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Hubble Identifies Source Of Ultraviolet Light In An Old Galaxy

Date:
October 26, 1999
Source:
Space Telescope Science Institute
Summary:
NASA Hubble Space Telescope's exquisite resolution has allowed astronomers to resolve, for the first time, hot blue stars deep inside an elliptical galaxy. Hubble confirms that the ultraviolet light in galaxy M32 comes from a population of 8,000 extremely hot helium-burning stars at a late stage in their lives.

Hubble Space Telescope's exquisite resolution has allowed astronomers to resolve, for the first time, hot blue stars deep inside an elliptical galaxy. The swarm of nearly 8,000 blue stars resembles a blizzard of snowflakes near the core (lower right) of the neighboring galaxy M32, located 2.5 million light-years away in the constellation Andromeda.

Hubble confirms that the ultraviolet light comes from a population of extremely hot helium-burning stars at a late stage in their lives. Unlike the Sun, which burns hydrogen into helium, these old stars exhausted their central hydrogen long ago, and now burn helium into heavier elements.

The observations, taken in October 1998, were made with the camera mode of the Space Telescope Imaging Spectrograph (STIS) in ultraviolet light. The STIS field of view is only a small portion of the entire galaxy, which is 20 times wider on the sky. For reference, the full moon is 70 times wider than the STIS field of view. The bright center of the galaxy was placed on the right side of the image, allowing fainter stars to be seen on the left side of the image.

These results will be published in March 1, 2000 issue of The Astrophysical Journal.

Thirty years ago, the first ultraviolet observations of elliptical galaxies showed that they were surprisingly bright when viewed in ultraviolet light. Before those pioneering UV observations, old groups of stars were assumed to be relatively cool and thus extremely faint in the ultraviolet. Over the years since the initial discovery of this unexpected ultraviolet light, indirect evidence has accumulated that it originates in a population of old, but hot, helium-burning stars. Now Hubble provides the first direct visual evidence.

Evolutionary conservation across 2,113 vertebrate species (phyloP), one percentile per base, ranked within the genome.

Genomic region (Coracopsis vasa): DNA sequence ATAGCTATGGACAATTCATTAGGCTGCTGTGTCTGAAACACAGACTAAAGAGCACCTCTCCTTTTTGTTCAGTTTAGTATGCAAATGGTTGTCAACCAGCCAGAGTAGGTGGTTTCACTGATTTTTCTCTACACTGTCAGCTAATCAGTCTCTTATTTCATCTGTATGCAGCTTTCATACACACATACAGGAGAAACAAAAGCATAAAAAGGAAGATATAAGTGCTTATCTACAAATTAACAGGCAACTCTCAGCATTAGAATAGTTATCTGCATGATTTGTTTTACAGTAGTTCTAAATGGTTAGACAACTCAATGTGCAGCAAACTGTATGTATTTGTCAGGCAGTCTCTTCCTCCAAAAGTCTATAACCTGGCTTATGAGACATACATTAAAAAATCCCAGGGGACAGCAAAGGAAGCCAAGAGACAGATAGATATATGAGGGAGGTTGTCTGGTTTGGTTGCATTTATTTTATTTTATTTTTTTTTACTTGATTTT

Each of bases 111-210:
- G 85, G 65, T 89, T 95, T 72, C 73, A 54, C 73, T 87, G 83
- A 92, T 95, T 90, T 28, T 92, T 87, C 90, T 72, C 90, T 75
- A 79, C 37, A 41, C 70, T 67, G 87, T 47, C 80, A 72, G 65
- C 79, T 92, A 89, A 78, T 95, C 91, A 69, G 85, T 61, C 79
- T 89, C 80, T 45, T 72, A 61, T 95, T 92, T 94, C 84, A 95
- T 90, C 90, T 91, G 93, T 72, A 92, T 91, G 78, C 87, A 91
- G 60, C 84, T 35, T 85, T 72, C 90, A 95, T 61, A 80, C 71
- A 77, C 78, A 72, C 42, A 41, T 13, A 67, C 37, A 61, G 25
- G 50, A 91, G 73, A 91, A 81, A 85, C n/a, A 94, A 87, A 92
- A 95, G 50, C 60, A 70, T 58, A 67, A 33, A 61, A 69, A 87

Nearby elliptical galaxies are thought to be relatively simple galaxies comprised of old stars. Because they are among the brightest objects in the Universe, this simplicity makes them useful for tracing the evolution of stars and galaxies.

Credits: NASA and Thomas M. Brown, Charles W. Bowers, Randy A. Kimble, Allen V. Sweigart (NASA Goddard Space Flight Center) and Henry C. Ferguson (Space Telescope Science Institute).

NOTE TO EDITORS: For additional information, please contact Thomas Brown, NASA Goddard Space Flight Center, Greenbelt, MD 20770, phone: 301-286-5765, e-mail: tbrown@pulsar.gsfc.nasa.gov or Harry Ferguson, Space Telescope Science Institute, Baltimore, MD 21218, phone: 410-338-5098, e-mail: ferguson@stsci.edu.

Image files are available on the Internet at:http://oposite.stsci.edu/pubinfo/pr/1999/40 or via links inhttp://oposite.stsci.edu/pubinfo/latest.html andhttp://oposite.stsci.edu/pubinfo/pictures.html

Higher resolution digital versions (300 dpi JPEG and TIFF) are available at:http://oposite.stsci.edu/pubinfo/pr/1999/40/pr-photos.html


Story Source:

The above story is based on materials provided by Space Telescope Science Institute. Note: Materials may be edited for content and length.


Cite This Page:

Space Telescope Science Institute. "Hubble Identifies Source Of Ultraviolet Light In An Old Galaxy." ScienceDaily. ScienceDaily, 26 October 1999. <www.sciencedaily.com/releases/1999/10/991026075201.htm>.
Space Telescope Science Institute. (1999, October 26). Hubble Identifies Source Of Ultraviolet Light In An Old Galaxy. ScienceDaily. Retrieved July 29, 2014 from www.sciencedaily.com/releases/1999/10/991026075201.htm
Space Telescope Science Institute. "Hubble Identifies Source Of Ultraviolet Light In An Old Galaxy." ScienceDaily. www.sciencedaily.com/releases/1999/10/991026075201.htm (accessed July 29, 2014).

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